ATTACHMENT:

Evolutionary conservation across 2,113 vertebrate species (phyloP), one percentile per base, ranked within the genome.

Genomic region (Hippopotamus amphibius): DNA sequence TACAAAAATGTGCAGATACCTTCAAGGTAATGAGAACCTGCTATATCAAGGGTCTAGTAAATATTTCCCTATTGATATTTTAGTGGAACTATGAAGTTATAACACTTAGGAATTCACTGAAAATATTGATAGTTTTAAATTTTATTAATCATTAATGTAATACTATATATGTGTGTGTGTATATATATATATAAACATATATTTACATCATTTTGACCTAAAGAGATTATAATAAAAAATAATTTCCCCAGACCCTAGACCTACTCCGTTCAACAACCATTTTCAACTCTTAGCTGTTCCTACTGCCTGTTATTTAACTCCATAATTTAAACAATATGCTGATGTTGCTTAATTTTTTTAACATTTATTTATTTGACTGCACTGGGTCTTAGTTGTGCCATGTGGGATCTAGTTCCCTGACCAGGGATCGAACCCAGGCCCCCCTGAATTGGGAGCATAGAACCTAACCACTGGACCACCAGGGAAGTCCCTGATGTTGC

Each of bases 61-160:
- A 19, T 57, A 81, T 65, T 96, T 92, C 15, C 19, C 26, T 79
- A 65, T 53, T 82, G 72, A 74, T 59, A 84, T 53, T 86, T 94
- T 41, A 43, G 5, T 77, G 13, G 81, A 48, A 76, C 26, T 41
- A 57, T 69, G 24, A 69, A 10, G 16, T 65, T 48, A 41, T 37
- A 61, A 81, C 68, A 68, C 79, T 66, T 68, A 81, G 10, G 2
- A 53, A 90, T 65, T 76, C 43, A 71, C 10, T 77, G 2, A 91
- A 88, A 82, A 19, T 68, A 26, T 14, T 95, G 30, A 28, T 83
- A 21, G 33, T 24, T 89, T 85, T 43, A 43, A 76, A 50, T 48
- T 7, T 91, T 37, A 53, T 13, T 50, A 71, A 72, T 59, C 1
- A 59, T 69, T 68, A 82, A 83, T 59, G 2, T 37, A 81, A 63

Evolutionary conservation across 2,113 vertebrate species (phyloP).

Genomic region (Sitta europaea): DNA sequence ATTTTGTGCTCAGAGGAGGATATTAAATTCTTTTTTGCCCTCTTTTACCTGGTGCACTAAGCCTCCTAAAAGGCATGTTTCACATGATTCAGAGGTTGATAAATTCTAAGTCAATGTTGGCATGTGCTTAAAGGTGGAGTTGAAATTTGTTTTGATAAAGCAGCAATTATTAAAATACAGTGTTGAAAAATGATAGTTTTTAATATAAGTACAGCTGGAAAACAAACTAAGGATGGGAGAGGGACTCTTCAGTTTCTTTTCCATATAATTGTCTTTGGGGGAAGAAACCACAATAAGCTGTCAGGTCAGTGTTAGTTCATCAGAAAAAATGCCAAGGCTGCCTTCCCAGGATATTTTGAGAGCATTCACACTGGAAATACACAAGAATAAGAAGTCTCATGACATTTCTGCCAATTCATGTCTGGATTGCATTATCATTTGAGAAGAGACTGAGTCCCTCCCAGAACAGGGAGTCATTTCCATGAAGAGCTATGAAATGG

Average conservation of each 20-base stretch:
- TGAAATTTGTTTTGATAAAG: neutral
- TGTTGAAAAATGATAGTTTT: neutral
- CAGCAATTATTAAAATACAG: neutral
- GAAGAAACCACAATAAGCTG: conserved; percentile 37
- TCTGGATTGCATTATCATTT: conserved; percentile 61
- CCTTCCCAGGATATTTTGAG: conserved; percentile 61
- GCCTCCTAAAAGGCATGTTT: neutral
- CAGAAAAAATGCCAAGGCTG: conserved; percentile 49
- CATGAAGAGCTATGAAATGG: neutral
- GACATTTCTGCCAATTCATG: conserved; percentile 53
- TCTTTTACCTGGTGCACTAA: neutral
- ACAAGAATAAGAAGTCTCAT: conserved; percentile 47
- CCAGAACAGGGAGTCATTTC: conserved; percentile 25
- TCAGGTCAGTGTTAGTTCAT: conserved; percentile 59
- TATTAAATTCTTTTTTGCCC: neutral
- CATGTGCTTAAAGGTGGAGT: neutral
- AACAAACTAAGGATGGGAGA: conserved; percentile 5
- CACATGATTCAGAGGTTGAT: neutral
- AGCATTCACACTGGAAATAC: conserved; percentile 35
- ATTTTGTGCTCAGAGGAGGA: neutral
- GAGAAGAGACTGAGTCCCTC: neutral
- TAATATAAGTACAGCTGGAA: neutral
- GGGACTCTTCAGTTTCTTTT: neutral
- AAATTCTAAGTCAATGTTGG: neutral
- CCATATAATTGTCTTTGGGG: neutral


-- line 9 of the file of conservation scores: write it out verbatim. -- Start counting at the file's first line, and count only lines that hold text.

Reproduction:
- A 53, A 90, T 65, T 76, C 43, A 71, C 10, T 77, G 2, A 91